A thin parallel-plate capacitor of plate separation d is filled with a
medium of conductivity σ and permittivity ε_{0}.
The plates of the capacitor are circular. A variable voltage V = V_{0}sinωt
is applied to the capacitor. Assuming that the electric field between the plates
is homogeneous, find the magnetic field in the capacitor.

Solution:

- Concepts:

Maxwell's equations in quasi-static situations - Reasoning:

We assume that the electric field between the plates is homogeneous.**E**= E(t)**k**.

**E**(t) = -**∇**Φ - ∂**A**/∂t, we neglect the ∂**A**/∂t term, which leads to radiation. - Details of the calculation:

**∇**×**B**= μ_{0}**j**+ (1/c^{2})∂**E**/∂t, ∮_{Γ}**B**∙d**r**= μ_{0}∫_{A}**j**∙**n**dA + (1/c^{2})∫_{A}∂**E/**∂t∙**n**dA

Symmetry simplifies this equation.

2πρB(ρ) = μ_{0}2π∫_{0}^{ρ}jρ'dρ' + (2π/c^{2})∫_{0}^{ρ}∂E**/**∂t ρ'dρ',**B**= B**(**ρ) (**φ**/φ).

Since**j**= σ**E**and**E**= E(t)**k**, we have

2πρB(ρ) = μ_{0}2πσE ρ^{2}/2 + (2π/c^{2})∂E**/**∂t ρ^{2}/2.

B(ρ) = (ρ/2)(μ_{0}σE(t) +(1/c^{2})(∂E/∂t)), E(t) = (V_{0}/d)sinωt, ∂E/∂t = ω(V_{0}/d)cosωt.

B(ρ) = (ρ/2)(V_{0}/d)(μ_{0}σsinωt + (ω/c^{2})cosωt) = (ρ/2)(V_{0}/d)Csin(ωt + φ).

Ccosφ = μ_{0}σ, Csinφ = ω/c^{2}, C^{2}= (μ_{0}σ)^{2}+ ω^{2}/c^{4}, tanφ = ω/(μ_{0}σc^{2}).

A thin wire carries constant current I into one plate of a charging
capacitor, and another thin wire carries constant current I out of the other
plate. The capacitor plates are disks of radius a and separation w << a
(so edge effects can safely be neglected). The region between the plates has ε
~ ε_{0}, μ ~ μ_{0}, but does have a non-negligible, constant
conductivity σ.

Note: The capacitor is not an ideal capacitor, since the material between the
plates is not a perfect insulator.

(a) Supposing that the charges are uniformly distributed on the plates, find a
differential equation for the charge Q(t) on the plates, and solve it for Q(t),
taking Q(0) = 0.

(b) Find the electric and magnetic fields in the gap. Approximate the electric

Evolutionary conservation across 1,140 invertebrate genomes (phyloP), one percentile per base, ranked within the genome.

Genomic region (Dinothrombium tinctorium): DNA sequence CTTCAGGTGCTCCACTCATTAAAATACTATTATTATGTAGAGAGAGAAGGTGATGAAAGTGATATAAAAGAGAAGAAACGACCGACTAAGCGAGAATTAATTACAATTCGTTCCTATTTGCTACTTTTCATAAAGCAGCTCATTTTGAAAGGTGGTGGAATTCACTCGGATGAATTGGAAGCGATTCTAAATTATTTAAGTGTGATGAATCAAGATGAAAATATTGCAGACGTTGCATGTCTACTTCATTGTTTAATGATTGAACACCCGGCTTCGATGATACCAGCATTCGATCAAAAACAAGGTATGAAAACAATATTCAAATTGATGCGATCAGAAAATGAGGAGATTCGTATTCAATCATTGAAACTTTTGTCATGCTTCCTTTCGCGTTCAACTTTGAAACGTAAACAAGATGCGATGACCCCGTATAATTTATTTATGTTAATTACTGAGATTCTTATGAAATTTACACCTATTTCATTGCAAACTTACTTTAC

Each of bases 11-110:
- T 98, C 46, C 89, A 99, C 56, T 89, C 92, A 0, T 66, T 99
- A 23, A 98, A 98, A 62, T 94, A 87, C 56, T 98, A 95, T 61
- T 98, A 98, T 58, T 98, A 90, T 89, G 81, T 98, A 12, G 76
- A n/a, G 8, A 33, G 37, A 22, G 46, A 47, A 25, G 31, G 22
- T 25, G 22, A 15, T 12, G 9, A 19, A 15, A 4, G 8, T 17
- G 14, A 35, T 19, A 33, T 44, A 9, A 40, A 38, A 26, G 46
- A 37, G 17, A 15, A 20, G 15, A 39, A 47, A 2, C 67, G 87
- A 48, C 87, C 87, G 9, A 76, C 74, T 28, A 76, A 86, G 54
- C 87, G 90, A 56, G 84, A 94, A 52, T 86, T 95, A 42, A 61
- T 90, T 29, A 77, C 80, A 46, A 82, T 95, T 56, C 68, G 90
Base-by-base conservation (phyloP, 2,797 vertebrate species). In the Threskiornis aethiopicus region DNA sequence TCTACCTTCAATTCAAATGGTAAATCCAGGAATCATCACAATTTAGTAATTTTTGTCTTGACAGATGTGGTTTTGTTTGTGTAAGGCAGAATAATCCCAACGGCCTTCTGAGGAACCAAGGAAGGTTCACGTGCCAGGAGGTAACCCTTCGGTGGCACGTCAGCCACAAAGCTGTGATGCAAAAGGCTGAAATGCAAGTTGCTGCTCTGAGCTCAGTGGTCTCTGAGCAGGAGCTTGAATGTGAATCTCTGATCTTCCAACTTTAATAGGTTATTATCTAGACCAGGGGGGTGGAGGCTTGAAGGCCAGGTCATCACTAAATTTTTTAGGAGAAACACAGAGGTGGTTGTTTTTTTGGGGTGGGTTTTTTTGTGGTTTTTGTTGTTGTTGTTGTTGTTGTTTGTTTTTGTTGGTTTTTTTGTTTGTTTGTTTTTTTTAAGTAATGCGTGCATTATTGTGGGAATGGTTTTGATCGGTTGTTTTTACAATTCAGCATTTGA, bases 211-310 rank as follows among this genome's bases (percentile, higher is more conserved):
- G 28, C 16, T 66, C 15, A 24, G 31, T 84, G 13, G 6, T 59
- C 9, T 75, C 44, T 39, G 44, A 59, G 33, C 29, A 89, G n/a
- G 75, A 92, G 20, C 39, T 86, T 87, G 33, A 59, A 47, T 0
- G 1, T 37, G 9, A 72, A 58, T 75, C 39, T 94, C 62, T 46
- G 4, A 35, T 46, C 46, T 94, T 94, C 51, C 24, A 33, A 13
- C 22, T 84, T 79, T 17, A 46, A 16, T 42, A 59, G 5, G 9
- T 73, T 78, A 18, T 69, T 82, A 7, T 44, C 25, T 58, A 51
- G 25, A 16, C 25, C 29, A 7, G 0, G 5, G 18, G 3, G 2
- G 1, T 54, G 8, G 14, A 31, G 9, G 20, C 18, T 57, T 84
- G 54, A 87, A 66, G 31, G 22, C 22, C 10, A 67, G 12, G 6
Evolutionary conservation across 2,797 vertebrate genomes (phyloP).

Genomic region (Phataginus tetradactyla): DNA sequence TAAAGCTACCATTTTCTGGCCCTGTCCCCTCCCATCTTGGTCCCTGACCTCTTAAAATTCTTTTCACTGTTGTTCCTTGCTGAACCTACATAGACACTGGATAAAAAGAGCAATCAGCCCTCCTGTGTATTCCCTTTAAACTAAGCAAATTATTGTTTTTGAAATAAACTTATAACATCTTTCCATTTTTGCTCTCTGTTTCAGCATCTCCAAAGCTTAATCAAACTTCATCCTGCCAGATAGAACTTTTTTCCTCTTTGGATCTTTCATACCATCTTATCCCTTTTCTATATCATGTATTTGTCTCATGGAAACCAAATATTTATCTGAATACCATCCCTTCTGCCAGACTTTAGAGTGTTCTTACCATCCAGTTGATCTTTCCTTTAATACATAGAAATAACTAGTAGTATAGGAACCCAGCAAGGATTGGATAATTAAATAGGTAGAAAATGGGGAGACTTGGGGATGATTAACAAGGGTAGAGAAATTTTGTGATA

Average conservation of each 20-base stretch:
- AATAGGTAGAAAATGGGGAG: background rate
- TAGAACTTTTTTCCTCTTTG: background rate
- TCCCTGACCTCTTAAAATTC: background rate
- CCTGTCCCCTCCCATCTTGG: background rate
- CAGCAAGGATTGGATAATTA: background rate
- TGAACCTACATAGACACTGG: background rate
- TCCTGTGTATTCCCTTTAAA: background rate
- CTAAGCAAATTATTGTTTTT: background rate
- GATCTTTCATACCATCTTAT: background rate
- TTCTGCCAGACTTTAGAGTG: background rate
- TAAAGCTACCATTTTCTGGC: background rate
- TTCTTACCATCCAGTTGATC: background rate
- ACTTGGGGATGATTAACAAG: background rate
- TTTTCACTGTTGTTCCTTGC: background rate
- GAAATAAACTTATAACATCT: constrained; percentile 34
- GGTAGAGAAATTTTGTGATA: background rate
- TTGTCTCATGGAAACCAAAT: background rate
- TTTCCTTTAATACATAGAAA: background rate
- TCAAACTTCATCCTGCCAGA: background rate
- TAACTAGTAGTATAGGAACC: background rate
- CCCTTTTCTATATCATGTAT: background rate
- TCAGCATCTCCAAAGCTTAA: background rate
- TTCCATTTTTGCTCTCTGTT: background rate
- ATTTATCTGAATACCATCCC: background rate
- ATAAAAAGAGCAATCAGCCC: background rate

field as just that due to the charged plates. When computing the magnetic
field, include all sourcing contributions.

Solution:

- Concepts:

Maxwell's equations - Reasoning:

When the charge on the plates of a capacitor changes, the changing electric field between the plates induces a magnetic field between the plates. - Details of the calculation:

(a) Choose coordinates so that I flows in the z-direction in the wire.

With charge Q(t), the electric field inside is**E**=**k**Q(t)/(πa^{2}ε_{0}).

The current density inside is**j**= σ**E**=**k**σQ(t)/(πa^{2}ε_{0}).

Integrating this over an arbitrary surface of constant z between the plates gives the current flowing from one plate to another.

I_{inside}= ∫j∙d**A**= σQ(t)/(ε_{0})**.**Charge conservation implies that the charge on the plate satisfies

dQ(t)/dt = I - I_{inside}= I - σQ(t)/(ε_{0})**,**with I the constant current flowing into the plate from the wire. We can solve this differential equation.

Q(t) = (Iε_{0}/σ)(1 - exp(-σt/ε_{0})).

(b) The electric field between the plates is**E**=**k**Q(t)/(πa^{2}ε_{0}) =**k**(I/(πa^{2}σ))(1 - exp(-σt/ε_{0})).

The magnetic field inside the plates satisfies**B**= B(r)**φ**/φ and Ampere's law gives

B(r)2πr = μ_{0}∫dA(j_{z}+ ε_{0}(∂E_{z}/∂t) = (μ_{0}/ε_{0})(Q(t)σ + ε_{0}dQ(t)/dt)(r^{2}/a^{2}) = μ_{0}I(r^{2}/a^{2}).

So inside the plates, when r < a, we have B(r) = μ_{0}Ir/(2πa^{2}).

Outside the plates we have B(r) = μ_{0}I/(2πr), as usual for a wire.